A NEW FOREIGN POLICY
An unprecedented need for resources is now driving China's foreign policy. A booming domestic economy, rapid urbanization, increased export processing, and the Chinese people's voracious appetite for cars are increasing the country's demand for oil and natural gas, industrial and construction materials, foreign capital and technology. Twenty years ago, China was East Asia's largest oil exporter. Now it is the world's second-largest importer; last year, it alone accounted for 31 percent of global growth in oil demand. Now that China is the workshop of the world, its hunger for electricity and industrial resources has soared. China's combined share of the world's consumption of aluminum, copper, nickel, and iron ore more than doubled within only ten years, from 7 percent in 1990 to 15 percent in 2000; it has now reached about 20 percent and is likely to double again by the end of the decade. Despite calls by Prime Minister Wen Jiabao and other politicians to cut consumption of energy and other resources, there is little sign of this appetite abating. Justin Yifu Lin, director of the China Center for Economic Research at Peking University, in Beijing, says the country's economy could grow at 9 percent per year for the next 20 years.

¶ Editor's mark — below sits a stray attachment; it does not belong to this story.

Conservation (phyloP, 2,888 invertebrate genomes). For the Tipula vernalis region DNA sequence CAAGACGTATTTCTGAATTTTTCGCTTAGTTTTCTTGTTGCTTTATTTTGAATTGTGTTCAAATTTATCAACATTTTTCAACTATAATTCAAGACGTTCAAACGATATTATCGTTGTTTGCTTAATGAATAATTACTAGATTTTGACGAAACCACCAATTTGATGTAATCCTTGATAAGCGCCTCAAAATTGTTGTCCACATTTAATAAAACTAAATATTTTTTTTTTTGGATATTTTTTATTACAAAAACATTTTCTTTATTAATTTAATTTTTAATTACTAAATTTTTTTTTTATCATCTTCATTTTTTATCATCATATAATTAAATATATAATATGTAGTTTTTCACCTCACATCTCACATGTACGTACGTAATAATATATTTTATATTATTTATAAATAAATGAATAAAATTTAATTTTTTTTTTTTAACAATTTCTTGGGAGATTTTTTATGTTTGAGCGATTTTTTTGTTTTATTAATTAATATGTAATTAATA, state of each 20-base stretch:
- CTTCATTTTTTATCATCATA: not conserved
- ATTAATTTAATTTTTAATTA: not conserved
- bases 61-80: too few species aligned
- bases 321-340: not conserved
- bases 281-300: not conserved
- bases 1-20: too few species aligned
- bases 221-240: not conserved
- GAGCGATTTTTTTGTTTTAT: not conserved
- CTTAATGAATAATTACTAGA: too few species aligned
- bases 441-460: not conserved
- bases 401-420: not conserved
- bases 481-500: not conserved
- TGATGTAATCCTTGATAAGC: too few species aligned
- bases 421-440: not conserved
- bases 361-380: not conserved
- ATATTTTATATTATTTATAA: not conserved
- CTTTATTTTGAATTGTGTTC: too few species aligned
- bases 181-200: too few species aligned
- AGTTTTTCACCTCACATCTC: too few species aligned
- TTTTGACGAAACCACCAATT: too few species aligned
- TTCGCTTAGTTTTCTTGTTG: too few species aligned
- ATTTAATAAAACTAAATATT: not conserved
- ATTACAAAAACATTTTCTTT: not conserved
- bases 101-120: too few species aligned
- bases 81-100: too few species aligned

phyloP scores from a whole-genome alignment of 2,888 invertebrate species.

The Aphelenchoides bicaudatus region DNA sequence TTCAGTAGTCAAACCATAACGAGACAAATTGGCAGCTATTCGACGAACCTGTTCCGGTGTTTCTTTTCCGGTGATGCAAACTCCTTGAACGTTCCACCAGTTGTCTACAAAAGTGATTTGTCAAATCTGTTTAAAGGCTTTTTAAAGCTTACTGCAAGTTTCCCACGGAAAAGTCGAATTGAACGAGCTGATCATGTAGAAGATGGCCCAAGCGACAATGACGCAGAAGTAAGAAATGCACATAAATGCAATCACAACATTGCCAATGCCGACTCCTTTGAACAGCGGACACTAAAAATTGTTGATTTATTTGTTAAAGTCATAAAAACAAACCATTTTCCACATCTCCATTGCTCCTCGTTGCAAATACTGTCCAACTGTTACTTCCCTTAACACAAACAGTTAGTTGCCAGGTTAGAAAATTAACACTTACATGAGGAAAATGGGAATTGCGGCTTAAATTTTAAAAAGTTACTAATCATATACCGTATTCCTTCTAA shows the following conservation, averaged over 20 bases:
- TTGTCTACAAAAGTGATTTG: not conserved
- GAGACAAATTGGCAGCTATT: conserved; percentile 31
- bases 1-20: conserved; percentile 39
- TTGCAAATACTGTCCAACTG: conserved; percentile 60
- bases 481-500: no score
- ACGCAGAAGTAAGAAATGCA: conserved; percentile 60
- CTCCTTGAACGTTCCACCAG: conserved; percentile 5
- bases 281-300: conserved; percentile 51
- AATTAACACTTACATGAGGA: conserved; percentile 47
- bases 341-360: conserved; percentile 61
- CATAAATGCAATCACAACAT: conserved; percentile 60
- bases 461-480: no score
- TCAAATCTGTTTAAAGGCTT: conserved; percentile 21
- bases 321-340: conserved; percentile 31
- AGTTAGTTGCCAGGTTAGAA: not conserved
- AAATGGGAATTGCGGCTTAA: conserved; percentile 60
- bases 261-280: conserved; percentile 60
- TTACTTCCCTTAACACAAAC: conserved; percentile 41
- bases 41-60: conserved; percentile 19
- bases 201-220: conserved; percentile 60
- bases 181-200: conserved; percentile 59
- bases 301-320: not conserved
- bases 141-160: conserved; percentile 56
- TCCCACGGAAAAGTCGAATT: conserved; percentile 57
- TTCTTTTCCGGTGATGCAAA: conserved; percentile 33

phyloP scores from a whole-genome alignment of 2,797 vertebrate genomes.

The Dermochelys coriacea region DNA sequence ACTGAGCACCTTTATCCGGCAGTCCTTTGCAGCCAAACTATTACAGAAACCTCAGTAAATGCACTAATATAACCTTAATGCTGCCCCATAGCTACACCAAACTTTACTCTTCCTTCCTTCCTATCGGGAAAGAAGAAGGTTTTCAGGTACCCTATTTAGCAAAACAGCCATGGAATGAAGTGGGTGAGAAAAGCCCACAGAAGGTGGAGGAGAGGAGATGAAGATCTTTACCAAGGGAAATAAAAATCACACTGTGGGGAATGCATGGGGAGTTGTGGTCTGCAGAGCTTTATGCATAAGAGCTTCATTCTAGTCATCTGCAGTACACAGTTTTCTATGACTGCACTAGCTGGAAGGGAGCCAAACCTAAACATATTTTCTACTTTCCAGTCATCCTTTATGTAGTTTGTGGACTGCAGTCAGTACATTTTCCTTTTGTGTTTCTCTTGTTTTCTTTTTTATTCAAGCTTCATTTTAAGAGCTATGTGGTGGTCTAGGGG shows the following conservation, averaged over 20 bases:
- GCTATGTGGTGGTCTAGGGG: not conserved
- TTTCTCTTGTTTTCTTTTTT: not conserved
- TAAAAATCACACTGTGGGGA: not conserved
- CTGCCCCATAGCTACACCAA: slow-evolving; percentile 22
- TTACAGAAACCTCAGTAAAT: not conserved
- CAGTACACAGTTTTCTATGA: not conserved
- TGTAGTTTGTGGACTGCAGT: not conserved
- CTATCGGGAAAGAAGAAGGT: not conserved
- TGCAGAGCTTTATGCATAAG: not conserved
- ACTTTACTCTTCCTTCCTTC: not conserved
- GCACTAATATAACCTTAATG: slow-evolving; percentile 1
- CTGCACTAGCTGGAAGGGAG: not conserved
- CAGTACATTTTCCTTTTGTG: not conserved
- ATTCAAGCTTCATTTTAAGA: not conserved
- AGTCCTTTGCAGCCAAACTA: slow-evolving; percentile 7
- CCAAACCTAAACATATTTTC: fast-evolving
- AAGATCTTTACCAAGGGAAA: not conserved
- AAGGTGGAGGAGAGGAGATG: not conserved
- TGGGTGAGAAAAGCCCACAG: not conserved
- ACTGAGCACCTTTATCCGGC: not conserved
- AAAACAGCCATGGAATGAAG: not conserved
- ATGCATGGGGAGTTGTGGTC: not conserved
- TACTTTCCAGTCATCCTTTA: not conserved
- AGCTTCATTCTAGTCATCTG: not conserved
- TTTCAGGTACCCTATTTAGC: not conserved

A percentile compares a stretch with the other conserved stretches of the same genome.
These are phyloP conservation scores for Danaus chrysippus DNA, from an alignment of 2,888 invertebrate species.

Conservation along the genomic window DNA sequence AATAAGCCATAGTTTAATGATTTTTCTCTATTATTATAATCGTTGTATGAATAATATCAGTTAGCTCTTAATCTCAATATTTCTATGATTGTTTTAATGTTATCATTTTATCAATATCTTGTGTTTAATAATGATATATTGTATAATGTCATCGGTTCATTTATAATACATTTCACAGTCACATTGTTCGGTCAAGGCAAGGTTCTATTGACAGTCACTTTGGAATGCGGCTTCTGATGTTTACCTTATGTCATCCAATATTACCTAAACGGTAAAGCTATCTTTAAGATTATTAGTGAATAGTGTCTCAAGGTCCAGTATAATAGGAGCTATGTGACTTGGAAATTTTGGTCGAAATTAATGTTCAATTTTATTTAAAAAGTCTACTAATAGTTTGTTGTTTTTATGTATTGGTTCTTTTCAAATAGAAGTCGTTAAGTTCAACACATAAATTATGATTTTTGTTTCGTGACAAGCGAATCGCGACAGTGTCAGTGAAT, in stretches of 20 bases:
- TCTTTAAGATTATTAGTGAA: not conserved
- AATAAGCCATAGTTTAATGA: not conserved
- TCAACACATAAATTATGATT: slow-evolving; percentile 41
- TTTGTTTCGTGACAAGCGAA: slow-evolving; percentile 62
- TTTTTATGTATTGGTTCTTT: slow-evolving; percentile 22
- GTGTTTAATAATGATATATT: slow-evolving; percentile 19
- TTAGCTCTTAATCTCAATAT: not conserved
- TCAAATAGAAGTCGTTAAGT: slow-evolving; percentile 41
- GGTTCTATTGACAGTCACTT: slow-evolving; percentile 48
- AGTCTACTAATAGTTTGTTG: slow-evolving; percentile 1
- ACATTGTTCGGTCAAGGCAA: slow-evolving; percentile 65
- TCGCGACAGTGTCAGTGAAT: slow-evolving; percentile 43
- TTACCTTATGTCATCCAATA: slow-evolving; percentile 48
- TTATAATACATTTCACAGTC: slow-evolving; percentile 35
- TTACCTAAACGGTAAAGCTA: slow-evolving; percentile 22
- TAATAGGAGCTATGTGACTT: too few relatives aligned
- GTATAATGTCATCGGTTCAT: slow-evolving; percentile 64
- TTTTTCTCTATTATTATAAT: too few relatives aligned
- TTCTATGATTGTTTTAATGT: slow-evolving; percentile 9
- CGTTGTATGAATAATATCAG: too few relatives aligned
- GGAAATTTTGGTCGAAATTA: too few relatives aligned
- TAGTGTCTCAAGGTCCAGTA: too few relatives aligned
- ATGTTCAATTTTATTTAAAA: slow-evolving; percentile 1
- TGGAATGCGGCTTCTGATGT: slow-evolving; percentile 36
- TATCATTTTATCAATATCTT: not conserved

These new needs already have serious implications for China's foreign policy. Beijing's access to foreign resources is necessary both for continued economic growth and, because growth is the cornerstone of China's social stability, for the survival of the Chinese Communist Party (CCP). Since China remains a relatively centralized, government-driven economy, Beijing has been able to adapt its foreign policy to its domestic development strategy. Traditional institutions, such as the Foreign Affairs Leading Small Group of the CCP, are still making the key decisions, but a more pluralistic environment is emerging and allowing business leaders to help shape foreign policy. The China Institute
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